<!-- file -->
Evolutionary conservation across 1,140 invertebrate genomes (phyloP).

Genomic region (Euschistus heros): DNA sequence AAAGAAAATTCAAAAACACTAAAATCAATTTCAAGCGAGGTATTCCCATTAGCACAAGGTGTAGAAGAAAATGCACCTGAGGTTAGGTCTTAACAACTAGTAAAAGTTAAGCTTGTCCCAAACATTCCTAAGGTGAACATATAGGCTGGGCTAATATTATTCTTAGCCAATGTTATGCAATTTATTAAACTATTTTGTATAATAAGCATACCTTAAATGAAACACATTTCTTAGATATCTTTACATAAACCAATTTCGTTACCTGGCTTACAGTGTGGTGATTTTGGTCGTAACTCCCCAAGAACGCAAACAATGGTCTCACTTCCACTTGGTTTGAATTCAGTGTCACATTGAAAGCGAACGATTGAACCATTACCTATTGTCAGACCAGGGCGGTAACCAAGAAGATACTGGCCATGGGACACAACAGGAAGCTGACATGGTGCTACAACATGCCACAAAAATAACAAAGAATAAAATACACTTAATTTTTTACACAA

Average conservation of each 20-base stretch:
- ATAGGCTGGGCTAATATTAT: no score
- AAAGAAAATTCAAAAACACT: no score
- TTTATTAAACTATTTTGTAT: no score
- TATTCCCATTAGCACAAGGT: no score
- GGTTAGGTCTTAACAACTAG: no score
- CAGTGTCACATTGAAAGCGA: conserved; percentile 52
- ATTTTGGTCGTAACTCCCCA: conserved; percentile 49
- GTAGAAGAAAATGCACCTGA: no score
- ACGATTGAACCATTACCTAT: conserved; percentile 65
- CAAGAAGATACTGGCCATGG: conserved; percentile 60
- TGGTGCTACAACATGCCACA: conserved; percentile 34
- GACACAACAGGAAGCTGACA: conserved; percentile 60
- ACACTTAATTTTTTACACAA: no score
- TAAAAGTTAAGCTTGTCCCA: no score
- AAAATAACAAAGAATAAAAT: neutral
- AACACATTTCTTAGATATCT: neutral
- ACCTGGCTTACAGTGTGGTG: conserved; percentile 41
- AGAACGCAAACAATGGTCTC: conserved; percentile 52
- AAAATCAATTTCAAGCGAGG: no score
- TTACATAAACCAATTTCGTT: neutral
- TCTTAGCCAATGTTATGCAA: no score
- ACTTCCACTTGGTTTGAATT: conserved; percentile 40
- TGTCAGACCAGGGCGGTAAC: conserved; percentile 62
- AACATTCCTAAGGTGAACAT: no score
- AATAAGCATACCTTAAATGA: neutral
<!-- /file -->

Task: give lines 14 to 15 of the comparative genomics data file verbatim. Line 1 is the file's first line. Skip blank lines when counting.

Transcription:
- TGGTGCTACAACATGCCACA: conserved; percentile 34
- GACACAACAGGAAGCTGACA: conserved; percentile 60